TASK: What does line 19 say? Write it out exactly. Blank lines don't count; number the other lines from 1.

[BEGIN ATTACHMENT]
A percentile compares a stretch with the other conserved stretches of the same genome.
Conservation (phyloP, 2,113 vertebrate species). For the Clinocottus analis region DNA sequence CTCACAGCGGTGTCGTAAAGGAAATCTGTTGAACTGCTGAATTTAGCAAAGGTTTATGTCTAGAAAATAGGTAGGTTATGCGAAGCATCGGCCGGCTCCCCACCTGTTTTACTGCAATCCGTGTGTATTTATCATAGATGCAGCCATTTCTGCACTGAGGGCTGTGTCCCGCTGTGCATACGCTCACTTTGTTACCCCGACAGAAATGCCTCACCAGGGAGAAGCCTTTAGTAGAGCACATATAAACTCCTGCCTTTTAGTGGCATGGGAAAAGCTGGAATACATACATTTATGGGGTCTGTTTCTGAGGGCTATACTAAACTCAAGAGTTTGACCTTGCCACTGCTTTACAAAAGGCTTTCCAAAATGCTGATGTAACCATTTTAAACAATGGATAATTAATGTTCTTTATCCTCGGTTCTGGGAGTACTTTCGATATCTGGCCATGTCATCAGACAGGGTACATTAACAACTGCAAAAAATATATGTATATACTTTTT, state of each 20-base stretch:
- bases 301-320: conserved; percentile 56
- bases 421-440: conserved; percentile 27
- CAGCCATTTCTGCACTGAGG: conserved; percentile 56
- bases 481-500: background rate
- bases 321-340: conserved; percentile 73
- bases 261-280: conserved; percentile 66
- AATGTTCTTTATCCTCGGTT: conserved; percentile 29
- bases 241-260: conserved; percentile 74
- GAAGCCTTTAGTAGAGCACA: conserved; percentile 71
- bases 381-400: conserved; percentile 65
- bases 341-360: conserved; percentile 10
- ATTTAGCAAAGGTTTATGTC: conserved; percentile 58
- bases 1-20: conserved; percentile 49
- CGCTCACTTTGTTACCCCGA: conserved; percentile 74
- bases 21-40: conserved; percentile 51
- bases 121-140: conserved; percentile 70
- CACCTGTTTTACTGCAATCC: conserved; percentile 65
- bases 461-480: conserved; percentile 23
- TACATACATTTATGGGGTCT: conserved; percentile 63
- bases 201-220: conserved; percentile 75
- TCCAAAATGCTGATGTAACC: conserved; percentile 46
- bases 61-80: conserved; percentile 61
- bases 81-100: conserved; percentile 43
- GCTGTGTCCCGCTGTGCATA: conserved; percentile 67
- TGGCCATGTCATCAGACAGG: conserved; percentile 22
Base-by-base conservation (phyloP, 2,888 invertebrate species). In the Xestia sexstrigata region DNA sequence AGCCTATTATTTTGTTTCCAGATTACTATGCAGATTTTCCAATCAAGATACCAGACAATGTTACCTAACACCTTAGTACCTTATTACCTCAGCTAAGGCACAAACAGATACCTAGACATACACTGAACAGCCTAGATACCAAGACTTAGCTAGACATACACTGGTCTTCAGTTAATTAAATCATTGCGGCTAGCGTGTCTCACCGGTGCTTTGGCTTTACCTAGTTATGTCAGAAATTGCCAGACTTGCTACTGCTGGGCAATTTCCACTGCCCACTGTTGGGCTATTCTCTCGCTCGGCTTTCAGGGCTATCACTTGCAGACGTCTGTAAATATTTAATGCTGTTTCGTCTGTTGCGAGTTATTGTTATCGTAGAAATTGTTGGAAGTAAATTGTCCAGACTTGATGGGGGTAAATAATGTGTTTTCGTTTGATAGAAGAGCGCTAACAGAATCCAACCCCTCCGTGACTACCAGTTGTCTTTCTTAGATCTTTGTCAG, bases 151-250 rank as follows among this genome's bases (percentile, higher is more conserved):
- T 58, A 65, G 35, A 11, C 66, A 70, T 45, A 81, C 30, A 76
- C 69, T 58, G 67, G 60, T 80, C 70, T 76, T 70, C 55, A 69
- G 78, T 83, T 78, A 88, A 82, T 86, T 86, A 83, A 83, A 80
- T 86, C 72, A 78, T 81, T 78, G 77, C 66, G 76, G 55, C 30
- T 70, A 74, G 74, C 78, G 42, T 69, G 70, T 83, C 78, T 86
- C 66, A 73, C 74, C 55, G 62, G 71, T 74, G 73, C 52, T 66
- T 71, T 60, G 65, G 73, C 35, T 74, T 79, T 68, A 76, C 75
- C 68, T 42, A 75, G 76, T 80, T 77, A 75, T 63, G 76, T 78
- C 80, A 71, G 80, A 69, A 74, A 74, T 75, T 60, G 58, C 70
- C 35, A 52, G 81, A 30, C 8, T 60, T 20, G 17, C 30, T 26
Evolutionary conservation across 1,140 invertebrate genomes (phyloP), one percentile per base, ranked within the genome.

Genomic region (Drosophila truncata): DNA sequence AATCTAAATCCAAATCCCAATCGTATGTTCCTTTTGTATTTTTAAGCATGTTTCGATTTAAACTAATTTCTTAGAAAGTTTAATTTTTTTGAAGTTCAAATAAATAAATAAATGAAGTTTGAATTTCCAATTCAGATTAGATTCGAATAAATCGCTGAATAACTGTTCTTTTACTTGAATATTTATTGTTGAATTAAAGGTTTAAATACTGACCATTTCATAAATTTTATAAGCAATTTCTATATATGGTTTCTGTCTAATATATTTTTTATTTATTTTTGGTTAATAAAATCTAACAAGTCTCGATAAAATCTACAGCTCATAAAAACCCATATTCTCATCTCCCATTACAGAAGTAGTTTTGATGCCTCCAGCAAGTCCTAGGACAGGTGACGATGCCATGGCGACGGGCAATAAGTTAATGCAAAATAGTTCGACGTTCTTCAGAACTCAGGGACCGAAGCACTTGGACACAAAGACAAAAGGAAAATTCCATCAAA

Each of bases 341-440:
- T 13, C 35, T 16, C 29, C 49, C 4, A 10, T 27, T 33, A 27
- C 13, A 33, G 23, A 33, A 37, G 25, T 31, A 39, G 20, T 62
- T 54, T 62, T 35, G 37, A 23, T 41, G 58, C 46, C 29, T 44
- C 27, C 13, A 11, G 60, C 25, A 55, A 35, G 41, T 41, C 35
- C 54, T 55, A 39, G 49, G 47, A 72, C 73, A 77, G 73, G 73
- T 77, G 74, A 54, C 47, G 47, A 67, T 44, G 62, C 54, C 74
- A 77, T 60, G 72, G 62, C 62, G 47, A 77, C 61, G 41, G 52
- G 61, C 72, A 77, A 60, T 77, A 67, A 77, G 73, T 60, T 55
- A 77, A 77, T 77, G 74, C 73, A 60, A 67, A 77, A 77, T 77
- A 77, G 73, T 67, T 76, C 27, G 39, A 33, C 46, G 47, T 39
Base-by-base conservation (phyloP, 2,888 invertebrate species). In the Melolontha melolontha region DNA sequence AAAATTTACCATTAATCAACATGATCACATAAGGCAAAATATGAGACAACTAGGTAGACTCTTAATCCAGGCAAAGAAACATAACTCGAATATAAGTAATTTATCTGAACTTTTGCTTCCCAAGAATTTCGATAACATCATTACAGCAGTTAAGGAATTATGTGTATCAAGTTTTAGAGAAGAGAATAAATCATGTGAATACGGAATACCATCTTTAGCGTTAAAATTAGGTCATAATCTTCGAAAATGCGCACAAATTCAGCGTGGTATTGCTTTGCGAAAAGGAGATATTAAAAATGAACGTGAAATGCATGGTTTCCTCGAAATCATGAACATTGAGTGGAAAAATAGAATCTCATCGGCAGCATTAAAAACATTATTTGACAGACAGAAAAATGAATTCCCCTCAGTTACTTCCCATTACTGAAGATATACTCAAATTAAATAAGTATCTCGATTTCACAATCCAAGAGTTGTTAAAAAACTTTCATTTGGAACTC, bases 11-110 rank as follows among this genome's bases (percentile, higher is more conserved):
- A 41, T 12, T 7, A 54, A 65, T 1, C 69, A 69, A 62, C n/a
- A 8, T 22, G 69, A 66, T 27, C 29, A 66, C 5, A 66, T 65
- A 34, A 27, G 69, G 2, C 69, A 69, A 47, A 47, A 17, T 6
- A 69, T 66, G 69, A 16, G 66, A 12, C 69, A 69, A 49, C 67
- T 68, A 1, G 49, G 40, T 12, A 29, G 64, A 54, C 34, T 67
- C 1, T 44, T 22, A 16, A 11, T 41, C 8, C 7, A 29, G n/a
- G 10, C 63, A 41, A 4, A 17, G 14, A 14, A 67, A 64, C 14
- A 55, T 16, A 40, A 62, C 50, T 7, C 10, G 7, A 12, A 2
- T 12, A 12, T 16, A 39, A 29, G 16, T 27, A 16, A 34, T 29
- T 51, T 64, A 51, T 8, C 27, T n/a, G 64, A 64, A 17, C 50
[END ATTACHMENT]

- CACCTGTTTTACTGCAATCC: conserved; percentile 65